A Time Machine Masterpiece

By François O. Beaulieu

When Masterpiece Models first announced their 1:6 Time Machine kit some years ago, they had ambitious plans. They were going to offer a motorized version with an internal mechanism such as had only been seen so far in the illusive Granite City Model briefly produced in the early nineties. But when they finally started producing the kit, they realized the add-ons necessary for such an internal mechanism might prove too complex, so they eventually settled for a simple shaft towards the back holding a friction wheel next to the edge of the dish.

Many of the fans were disappointed with this simpler approach that - although many concede was the only practical approach with very small models - was not the best option with a model the size of the Masterpiece Models kit.

Around 2005, one talented model builder by the name of Troy Enlow decided to try and customize his kit the way Masterpiece Models had originally intended. Troy's intricate modifications were documented in a previous article.

His model was completed in the fall of 2005. Early in 2006, he entered it in a contest and won first prize. Collectors soon took notice and begged him to sell his model. After some coaxing, he decided to put it on eBay. There were many bids and soon the model was on its way to its lucky new owner.

But things didn't go quite as planned. Sending such a large and fragile model through the postal service was a risk and, as bad luck would have it, the model was severely damaged in transit. In the end, Troy had to take back the model and refund the auction winner. Even though he left the damaged model as is for a while, Troy eventually found the courage to repair it and ended up offering it as a gift to a dear friend for his birthday.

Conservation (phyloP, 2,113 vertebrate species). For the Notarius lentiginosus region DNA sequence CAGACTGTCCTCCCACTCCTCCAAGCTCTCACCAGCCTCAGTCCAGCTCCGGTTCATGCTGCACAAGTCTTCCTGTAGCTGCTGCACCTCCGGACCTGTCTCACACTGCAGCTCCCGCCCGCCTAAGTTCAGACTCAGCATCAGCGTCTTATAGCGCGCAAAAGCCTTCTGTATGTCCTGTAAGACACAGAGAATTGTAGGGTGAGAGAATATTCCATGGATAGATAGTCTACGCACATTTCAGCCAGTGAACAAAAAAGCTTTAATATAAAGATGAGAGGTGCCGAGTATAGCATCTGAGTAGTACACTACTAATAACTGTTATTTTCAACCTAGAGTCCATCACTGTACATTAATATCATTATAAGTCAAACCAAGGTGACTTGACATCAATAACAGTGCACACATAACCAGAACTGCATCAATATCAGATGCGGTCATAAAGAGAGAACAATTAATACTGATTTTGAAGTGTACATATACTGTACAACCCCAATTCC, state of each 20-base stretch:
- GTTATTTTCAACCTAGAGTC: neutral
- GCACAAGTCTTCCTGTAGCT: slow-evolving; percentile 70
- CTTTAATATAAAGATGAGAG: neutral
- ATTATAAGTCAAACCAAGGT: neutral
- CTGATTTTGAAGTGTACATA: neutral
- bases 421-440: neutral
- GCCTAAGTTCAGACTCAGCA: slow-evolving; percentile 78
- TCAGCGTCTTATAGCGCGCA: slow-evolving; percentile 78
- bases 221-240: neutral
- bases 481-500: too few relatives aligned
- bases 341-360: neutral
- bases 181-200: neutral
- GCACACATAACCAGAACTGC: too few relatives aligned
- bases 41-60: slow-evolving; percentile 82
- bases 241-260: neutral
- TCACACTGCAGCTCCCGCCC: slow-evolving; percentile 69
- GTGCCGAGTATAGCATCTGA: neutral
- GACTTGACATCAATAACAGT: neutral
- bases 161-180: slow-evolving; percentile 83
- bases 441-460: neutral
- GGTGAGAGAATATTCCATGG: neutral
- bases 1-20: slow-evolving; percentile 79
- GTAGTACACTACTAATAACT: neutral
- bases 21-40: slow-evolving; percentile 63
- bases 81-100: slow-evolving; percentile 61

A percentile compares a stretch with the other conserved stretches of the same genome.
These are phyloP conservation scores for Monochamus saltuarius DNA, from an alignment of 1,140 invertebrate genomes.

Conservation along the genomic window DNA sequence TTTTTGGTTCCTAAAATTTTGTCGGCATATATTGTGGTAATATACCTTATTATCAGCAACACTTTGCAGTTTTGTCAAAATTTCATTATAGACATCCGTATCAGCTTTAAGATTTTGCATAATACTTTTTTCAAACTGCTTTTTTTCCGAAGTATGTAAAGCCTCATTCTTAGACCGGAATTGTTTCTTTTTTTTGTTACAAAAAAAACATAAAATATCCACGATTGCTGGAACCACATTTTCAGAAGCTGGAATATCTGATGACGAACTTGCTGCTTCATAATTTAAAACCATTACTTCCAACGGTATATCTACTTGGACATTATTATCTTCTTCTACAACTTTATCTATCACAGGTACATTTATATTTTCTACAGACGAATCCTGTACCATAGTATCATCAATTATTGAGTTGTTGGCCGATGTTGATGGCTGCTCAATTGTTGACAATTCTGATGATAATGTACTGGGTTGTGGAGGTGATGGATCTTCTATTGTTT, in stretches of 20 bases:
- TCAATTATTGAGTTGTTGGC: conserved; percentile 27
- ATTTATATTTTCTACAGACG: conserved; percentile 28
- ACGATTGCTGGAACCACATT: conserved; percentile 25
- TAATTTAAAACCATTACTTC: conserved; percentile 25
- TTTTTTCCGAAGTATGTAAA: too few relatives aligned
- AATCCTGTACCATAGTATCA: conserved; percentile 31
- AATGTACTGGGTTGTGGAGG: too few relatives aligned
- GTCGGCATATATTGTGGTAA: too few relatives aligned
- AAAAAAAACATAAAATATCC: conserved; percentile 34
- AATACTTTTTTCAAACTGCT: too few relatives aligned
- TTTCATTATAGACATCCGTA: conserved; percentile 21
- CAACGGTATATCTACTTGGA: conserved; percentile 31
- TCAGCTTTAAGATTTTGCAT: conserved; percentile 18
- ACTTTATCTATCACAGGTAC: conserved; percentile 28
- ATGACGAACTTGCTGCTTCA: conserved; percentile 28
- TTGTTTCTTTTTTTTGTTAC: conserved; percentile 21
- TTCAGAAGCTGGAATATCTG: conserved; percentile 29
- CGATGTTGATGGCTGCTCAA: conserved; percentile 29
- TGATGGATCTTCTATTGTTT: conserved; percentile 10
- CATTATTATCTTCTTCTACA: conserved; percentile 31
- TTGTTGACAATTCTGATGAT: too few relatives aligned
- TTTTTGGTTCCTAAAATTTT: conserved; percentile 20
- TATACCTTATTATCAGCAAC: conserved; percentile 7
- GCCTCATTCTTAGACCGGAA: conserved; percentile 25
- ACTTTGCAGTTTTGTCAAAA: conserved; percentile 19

Up until recently, nobody else had attempted to make such a sophisticated build-up. However, early in 2011, another gifted enthusiast by the name of Alan Haskell decided to have a go at it.

Alan had been building models since the age of six and had specialized over some years now in complex models and dioramas. Furthermore, he had a special fondness for 19th century sci-fi and had made over a dozen Nautilus models ranging in size from two inches and three quarters up to sixty-six inches ! So it was just natural that he would want sooner or later to tackle the Time Machine.

Alan's inspiration for his model however came not from Troy but from David Goldberg, an acquaintance of his who only two years ago started on another masterful rebuilding of the Masterpiece kit. See RPF Thread

Alan had seen David's posts on RPF and was impressed by the amount of detailing that he was putting into his work but slightly disappointed that David was planning to make his build-up of the Time Machine as a static model. Even though Alan had never seen Troy's model, he also wanted his to come alive and to take it a step further with an internal drive. In so doing, he unknowingly followed in Troy's steps. He would make his model fully functional as Troy did, but with all the extra details that he had seen David put into his.

Alan started on his project in April 2011 and completed it only two months later. He took another month to create a diorama for it.

 

 

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